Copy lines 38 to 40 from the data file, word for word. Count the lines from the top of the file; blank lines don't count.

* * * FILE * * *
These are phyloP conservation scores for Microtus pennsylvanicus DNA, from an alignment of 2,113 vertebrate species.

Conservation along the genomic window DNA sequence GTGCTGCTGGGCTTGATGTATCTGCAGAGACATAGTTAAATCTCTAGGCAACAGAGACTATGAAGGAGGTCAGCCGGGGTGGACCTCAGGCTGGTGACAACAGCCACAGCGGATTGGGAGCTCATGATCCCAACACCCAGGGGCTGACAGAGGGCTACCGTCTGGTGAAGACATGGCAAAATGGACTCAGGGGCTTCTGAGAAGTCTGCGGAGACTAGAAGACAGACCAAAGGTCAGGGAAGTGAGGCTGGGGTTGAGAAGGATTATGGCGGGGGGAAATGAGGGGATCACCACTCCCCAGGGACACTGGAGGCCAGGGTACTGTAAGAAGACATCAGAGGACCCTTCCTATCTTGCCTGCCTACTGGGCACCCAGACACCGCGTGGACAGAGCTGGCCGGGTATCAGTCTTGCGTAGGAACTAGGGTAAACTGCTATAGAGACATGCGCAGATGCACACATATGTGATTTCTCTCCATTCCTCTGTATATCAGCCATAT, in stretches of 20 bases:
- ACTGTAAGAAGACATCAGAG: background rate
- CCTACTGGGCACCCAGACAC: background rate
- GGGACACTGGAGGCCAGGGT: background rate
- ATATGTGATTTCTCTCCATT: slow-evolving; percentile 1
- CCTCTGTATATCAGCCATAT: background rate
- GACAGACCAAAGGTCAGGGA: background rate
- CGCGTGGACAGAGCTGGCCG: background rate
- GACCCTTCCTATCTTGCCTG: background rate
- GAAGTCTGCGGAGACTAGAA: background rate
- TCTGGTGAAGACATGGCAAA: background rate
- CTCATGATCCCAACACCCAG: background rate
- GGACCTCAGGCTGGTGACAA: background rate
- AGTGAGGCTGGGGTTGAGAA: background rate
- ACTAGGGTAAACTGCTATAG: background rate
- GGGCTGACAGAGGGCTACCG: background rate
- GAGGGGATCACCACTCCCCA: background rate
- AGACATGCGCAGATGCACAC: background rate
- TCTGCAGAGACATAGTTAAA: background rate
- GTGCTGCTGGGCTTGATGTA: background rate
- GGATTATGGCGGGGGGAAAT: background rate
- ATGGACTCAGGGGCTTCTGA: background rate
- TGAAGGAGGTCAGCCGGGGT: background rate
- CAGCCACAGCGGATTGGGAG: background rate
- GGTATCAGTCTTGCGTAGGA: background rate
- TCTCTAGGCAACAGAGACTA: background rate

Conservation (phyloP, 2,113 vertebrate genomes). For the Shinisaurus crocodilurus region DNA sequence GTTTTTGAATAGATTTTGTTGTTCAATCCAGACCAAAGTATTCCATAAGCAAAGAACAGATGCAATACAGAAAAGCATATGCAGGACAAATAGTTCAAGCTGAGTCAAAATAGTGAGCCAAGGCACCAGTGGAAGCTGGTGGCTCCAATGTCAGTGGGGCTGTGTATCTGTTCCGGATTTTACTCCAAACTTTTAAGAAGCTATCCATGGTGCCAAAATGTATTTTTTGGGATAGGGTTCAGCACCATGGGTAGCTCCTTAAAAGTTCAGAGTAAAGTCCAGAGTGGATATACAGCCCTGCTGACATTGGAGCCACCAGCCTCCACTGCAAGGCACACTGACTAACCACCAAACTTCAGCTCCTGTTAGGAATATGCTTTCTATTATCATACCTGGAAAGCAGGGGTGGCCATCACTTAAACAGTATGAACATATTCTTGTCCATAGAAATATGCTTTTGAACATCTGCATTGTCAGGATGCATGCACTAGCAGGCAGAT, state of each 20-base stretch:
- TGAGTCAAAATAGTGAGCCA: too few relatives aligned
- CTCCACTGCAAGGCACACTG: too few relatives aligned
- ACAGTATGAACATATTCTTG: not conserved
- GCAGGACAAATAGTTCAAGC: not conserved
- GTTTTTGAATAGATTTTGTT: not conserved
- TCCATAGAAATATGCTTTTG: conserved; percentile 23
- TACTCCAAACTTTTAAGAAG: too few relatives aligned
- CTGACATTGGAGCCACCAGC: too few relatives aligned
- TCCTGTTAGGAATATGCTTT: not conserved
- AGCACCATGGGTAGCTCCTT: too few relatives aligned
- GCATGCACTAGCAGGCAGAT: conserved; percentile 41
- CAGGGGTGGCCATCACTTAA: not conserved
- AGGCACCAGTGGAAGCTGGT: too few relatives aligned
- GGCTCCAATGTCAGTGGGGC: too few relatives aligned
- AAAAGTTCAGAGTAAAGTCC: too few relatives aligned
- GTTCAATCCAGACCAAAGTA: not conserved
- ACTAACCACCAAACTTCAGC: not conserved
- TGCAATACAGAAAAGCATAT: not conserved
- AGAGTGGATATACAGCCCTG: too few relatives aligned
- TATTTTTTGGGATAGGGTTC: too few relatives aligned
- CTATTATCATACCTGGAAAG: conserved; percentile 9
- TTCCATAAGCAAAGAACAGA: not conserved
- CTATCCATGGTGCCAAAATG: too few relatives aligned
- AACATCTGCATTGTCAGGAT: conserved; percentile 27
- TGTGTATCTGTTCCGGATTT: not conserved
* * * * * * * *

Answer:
- AGCACCATGGGTAGCTCCTT: too few relatives aligned
- GCATGCACTAGCAGGCAGAT: conserved; percentile 41
- CAGGGGTGGCCATCACTTAA: not conserved